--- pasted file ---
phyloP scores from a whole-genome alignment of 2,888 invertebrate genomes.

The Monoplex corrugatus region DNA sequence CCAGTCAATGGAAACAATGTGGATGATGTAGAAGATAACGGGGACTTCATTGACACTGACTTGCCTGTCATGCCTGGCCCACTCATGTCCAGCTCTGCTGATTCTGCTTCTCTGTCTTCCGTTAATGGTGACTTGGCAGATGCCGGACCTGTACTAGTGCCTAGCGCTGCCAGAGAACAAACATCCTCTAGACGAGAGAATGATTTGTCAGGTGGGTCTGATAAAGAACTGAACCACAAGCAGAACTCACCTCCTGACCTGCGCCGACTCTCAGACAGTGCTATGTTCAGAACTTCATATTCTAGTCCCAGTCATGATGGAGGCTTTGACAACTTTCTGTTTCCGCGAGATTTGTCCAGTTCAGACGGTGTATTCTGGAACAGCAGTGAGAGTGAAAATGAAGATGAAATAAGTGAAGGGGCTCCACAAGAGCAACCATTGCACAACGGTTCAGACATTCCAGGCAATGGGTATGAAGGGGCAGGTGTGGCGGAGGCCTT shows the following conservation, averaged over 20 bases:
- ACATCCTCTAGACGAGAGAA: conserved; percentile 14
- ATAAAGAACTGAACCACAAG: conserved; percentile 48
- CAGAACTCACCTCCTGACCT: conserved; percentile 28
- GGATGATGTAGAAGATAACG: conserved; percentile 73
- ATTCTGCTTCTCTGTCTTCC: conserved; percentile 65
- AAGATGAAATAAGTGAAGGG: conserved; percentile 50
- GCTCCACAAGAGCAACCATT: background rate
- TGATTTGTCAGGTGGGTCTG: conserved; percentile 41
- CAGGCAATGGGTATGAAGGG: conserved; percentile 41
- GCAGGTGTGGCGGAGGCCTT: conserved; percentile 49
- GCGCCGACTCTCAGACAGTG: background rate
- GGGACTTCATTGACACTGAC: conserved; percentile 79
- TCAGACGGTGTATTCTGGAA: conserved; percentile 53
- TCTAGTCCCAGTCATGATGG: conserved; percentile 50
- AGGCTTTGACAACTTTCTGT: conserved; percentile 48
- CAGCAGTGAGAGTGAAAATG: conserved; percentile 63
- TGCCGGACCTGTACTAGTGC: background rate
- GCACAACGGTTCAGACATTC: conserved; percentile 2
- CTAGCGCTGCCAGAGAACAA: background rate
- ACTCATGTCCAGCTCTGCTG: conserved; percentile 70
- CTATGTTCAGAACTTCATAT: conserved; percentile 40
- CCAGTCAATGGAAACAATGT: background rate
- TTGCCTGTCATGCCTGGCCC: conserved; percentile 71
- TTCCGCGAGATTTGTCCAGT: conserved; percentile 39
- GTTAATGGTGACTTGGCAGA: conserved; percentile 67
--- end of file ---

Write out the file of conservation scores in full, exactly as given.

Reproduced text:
phyloP scores from a whole-genome alignment of 2,888 invertebrate genomes.

The Monoplex corrugatus region DNA sequence CCAGTCAATGGAAACAATGTGGATGATGTAGAAGATAACGGGGACTTCATTGACACTGACTTGCCTGTCATGCCTGGCCCACTCATGTCCAGCTCTGCTGATTCTGCTTCTCTGTCTTCCGTTAATGGTGACTTGGCAGATGCCGGACCTGTACTAGTGCCTAGCGCTGCCAGAGAACAAACATCCTCTAGACGAGAGAATGATTTGTCAGGTGGGTCTGATAAAGAACTGAACCACAAGCAGAACTCACCTCCTGACCTGCGCCGACTCTCAGACAGTGCTATGTTCAGAACTTCATATTCTAGTCCCAGTCATGATGGAGGCTTTGACAACTTTCTGTTTCCGCGAGATTTGTCCAGTTCAGACGGTGTATTCTGGAACAGCAGTGAGAGTGAAAATGAAGATGAAATAAGTGAAGGGGCTCCACAAGAGCAACCATTGCACAACGGTTCAGACATTCCAGGCAATGGGTATGAAGGGGCAGGTGTGGCGGAGGCCTT shows the following conservation, averaged over 20 bases:
- ACATCCTCTAGACGAGAGAA: conserved; percentile 14
- ATAAAGAACTGAACCACAAG: conserved; percentile 48
- CAGAACTCACCTCCTGACCT: conserved; percentile 28
- GGATGATGTAGAAGATAACG: conserved; percentile 73
- ATTCTGCTTCTCTGTCTTCC: conserved; percentile 65
- AAGATGAAATAAGTGAAGGG: conserved; percentile 50
- GCTCCACAAGAGCAACCATT: background rate
- TGATTTGTCAGGTGGGTCTG: conserved; percentile 41
- CAGGCAATGGGTATGAAGGG: conserved; percentile 41
- GCAGGTGTGGCGGAGGCCTT: conserved; percentile 49
- GCGCCGACTCTCAGACAGTG: background rate
- GGGACTTCATTGACACTGAC: conserved; percentile 79
- TCAGACGGTGTATTCTGGAA: conserved; percentile 53
- TCTAGTCCCAGTCATGATGG: conserved; percentile 50
- AGGCTTTGACAACTTTCTGT: conserved; percentile 48
- CAGCAGTGAGAGTGAAAATG: conserved; percentile 63
- TGCCGGACCTGTACTAGTGC: background rate
- GCACAACGGTTCAGACATTC: conserved; percentile 2
- CTAGCGCTGCCAGAGAACAA: background rate
- ACTCATGTCCAGCTCTGCTG: conserved; percentile 70
- CTATGTTCAGAACTTCATAT: conserved; percentile 40
- CCAGTCAATGGAAACAATGT: background rate
- TTGCCTGTCATGCCTGGCCC: conserved; percentile 71
- TTCCGCGAGATTTGTCCAGT: conserved; percentile 39
- GTTAATGGTGACTTGGCAGA: conserved; percentile 67